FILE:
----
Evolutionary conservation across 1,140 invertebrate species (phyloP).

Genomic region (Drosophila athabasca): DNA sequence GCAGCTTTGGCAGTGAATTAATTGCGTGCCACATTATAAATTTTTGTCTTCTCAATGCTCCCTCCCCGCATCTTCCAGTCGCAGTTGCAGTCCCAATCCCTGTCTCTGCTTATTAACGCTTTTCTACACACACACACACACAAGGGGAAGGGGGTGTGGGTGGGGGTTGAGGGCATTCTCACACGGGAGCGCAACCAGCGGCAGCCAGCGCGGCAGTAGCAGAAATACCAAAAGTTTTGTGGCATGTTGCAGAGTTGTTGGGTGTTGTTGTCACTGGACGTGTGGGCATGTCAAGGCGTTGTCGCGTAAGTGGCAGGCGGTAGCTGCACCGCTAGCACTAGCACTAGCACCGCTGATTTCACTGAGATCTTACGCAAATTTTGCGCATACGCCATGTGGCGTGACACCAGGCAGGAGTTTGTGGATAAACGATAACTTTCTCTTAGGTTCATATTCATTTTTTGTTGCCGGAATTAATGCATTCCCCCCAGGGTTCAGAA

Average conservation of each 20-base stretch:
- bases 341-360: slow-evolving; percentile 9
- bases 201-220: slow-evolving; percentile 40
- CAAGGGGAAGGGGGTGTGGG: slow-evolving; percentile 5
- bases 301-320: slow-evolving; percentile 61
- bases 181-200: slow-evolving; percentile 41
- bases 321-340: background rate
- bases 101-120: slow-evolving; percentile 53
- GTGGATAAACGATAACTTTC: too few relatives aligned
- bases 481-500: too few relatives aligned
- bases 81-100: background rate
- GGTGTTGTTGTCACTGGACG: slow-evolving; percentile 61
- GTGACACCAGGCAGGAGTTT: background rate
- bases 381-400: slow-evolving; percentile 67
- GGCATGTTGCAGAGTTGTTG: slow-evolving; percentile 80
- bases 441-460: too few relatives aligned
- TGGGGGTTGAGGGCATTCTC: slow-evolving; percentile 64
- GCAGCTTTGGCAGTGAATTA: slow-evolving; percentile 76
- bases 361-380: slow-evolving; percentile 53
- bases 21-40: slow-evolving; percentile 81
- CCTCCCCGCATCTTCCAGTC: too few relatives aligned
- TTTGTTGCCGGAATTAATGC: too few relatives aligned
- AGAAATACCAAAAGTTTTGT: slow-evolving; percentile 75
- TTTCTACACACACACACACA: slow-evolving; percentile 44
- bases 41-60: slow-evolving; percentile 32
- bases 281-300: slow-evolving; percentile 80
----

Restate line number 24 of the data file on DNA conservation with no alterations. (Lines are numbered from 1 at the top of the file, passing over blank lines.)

- TTTGTTGCCGGAATTAATGC: too few relatives aligned